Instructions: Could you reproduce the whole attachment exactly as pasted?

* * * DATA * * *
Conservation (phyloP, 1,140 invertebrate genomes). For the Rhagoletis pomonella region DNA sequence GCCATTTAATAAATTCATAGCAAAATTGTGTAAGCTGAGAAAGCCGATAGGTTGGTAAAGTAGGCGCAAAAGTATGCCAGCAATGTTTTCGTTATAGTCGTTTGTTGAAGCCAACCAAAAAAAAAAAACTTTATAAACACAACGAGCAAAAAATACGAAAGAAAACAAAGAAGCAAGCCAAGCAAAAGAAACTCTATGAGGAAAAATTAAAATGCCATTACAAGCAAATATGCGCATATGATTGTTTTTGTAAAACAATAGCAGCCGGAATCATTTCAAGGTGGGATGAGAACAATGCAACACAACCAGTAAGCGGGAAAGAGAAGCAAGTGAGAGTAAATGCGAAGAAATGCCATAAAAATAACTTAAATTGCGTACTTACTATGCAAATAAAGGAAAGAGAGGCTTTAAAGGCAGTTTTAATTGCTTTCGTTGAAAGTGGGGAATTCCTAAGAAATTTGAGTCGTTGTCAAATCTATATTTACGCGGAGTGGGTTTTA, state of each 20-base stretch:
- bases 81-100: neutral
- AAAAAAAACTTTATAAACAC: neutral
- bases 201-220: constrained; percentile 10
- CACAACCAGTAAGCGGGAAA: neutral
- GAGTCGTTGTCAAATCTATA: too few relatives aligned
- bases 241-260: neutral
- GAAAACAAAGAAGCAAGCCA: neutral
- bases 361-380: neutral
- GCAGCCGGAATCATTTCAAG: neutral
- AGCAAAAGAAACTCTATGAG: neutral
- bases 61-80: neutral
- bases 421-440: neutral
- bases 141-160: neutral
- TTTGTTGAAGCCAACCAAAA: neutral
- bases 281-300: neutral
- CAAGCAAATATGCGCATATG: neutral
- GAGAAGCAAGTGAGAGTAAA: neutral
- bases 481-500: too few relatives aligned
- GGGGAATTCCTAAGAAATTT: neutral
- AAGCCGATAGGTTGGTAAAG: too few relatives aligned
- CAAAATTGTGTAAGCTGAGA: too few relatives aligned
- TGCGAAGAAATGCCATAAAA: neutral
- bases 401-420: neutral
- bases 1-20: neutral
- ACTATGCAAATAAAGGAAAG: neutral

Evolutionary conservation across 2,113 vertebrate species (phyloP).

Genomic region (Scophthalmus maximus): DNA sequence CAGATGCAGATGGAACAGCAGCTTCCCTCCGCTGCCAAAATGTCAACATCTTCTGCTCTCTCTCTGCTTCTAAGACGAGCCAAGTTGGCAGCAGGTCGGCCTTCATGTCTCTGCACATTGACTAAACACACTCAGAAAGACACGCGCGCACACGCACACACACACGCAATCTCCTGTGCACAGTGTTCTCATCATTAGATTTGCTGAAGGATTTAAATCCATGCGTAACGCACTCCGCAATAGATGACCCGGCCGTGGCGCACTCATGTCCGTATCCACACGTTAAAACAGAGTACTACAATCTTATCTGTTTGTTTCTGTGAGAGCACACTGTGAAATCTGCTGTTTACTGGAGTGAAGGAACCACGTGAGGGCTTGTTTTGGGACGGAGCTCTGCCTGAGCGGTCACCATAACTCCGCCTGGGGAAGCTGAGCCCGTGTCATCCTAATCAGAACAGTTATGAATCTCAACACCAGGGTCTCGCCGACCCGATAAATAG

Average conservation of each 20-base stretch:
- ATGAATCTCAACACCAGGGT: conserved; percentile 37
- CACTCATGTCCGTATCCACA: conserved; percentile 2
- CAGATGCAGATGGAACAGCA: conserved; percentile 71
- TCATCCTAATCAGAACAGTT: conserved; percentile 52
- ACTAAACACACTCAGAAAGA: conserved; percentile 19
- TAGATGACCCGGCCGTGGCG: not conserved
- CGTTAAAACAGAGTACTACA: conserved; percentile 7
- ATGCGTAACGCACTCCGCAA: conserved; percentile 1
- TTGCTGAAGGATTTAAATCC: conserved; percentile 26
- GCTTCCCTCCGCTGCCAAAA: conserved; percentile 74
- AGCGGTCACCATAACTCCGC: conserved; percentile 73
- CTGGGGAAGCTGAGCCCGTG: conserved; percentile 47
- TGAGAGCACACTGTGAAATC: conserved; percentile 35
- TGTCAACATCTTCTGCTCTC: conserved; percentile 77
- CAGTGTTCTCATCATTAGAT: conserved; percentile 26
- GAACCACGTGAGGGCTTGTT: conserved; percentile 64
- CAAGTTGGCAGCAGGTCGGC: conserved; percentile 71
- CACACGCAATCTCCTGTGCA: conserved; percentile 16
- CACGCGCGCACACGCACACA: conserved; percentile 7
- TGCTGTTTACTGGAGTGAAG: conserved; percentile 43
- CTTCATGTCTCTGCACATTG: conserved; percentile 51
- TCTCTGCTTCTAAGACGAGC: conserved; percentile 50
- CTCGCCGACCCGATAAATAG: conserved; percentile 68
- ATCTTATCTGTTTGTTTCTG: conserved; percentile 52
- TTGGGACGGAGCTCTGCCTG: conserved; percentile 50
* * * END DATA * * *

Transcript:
Conservation (phyloP, 1,140 invertebrate genomes). For the Rhagoletis pomonella region DNA sequence GCCATTTAATAAATTCATAGCAAAATTGTGTAAGCTGAGAAAGCCGATAGGTTGGTAAAGTAGGCGCAAAAGTATGCCAGCAATGTTTTCGTTATAGTCGTTTGTTGAAGCCAACCAAAAAAAAAAAACTTTATAAACACAACGAGCAAAAAATACGAAAGAAAACAAAGAAGCAAGCCAAGCAAAAGAAACTCTATGAGGAAAAATTAAAATGCCATTACAAGCAAATATGCGCATATGATTGTTTTTGTAAAACAATAGCAGCCGGAATCATTTCAAGGTGGGATGAGAACAATGCAACACAACCAGTAAGCGGGAAAGAGAAGCAAGTGAGAGTAAATGCGAAGAAATGCCATAAAAATAACTTAAATTGCGTACTTACTATGCAAATAAAGGAAAGAGAGGCTTTAAAGGCAGTTTTAATTGCTTTCGTTGAAAGTGGGGAATTCCTAAGAAATTTGAGTCGTTGTCAAATCTATATTTACGCGGAGTGGGTTTTA, state of each 20-base stretch:
- bases 81-100: neutral
- AAAAAAAACTTTATAAACAC: neutral
- bases 201-220: constrained; percentile 10
- CACAACCAGTAAGCGGGAAA: neutral
- GAGTCGTTGTCAAATCTATA: too few relatives aligned
- bases 241-260: neutral
- GAAAACAAAGAAGCAAGCCA: neutral
- bases 361-380: neutral
- GCAGCCGGAATCATTTCAAG: neutral
- AGCAAAAGAAACTCTATGAG: neutral
- bases 61-80: neutral
- bases 421-440: neutral
- bases 141-160: neutral
- TTTGTTGAAGCCAACCAAAA: neutral
- bases 281-300: neutral
- CAAGCAAATATGCGCATATG: neutral
- GAGAAGCAAGTGAGAGTAAA: neutral
- bases 481-500: too few relatives aligned
- GGGGAATTCCTAAGAAATTT: neutral
- AAGCCGATAGGTTGGTAAAG: too few relatives aligned
- CAAAATTGTGTAAGCTGAGA: too few relatives aligned
- TGCGAAGAAATGCCATAAAA: neutral
- bases 401-420: neutral
- bases 1-20: neutral
- ACTATGCAAATAAAGGAAAG: neutral

Evolutionary conservation across 2,113 vertebrate species (phyloP).

Genomic region (Scophthalmus maximus): DNA sequence CAGATGCAGATGGAACAGCAGCTTCCCTCCGCTGCCAAAATGTCAACATCTTCTGCTCTCTCTCTGCTTCTAAGACGAGCCAAGTTGGCAGCAGGTCGGCCTTCATGTCTCTGCACATTGACTAAACACACTCAGAAAGACACGCGCGCACACGCACACACACACGCAATCTCCTGTGCACAGTGTTCTCATCATTAGATTTGCTGAAGGATTTAAATCCATGCGTAACGCACTCCGCAATAGATGACCCGGCCGTGGCGCACTCATGTCCGTATCCACACGTTAAAACAGAGTACTACAATCTTATCTGTTTGTTTCTGTGAGAGCACACTGTGAAATCTGCTGTTTACTGGAGTGAAGGAACCACGTGAGGGCTTGTTTTGGGACGGAGCTCTGCCTGAGCGGTCACCATAACTCCGCCTGGGGAAGCTGAGCCCGTGTCATCCTAATCAGAACAGTTATGAATCTCAACACCAGGGTCTCGCCGACCCGATAAATAG

Average conservation of each 20-base stretch:
- ATGAATCTCAACACCAGGGT: conserved; percentile 37
- CACTCATGTCCGTATCCACA: conserved; percentile 2
- CAGATGCAGATGGAACAGCA: conserved; percentile 71
- TCATCCTAATCAGAACAGTT: conserved; percentile 52
- ACTAAACACACTCAGAAAGA: conserved; percentile 19
- TAGATGACCCGGCCGTGGCG: not conserved
- CGTTAAAACAGAGTACTACA: conserved; percentile 7
- ATGCGTAACGCACTCCGCAA: conserved; percentile 1
- TTGCTGAAGGATTTAAATCC: conserved; percentile 26
- GCTTCCCTCCGCTGCCAAAA: conserved; percentile 74
- AGCGGTCACCATAACTCCGC: conserved; percentile 73
- CTGGGGAAGCTGAGCCCGTG: conserved; percentile 47
- TGAGAGCACACTGTGAAATC: conserved; percentile 35
- TGTCAACATCTTCTGCTCTC: conserved; percentile 77
- CAGTGTTCTCATCATTAGAT: conserved; percentile 26
- GAACCACGTGAGGGCTTGTT: conserved; percentile 64
- CAAGTTGGCAGCAGGTCGGC: conserved; percentile 71
- CACACGCAATCTCCTGTGCA: conserved; percentile 16
- CACGCGCGCACACGCACACA: conserved; percentile 7
- TGCTGTTTACTGGAGTGAAG: conserved; percentile 43
- CTTCATGTCTCTGCACATTG: conserved; percentile 51
- TCTCTGCTTCTAAGACGAGC: conserved; percentile 50
- CTCGCCGACCCGATAAATAG: conserved; percentile 68
- ATCTTATCTGTTTGTTTCTG: conserved; percentile 52
- TTGGGACGGAGCTCTGCCTG: conserved; percentile 50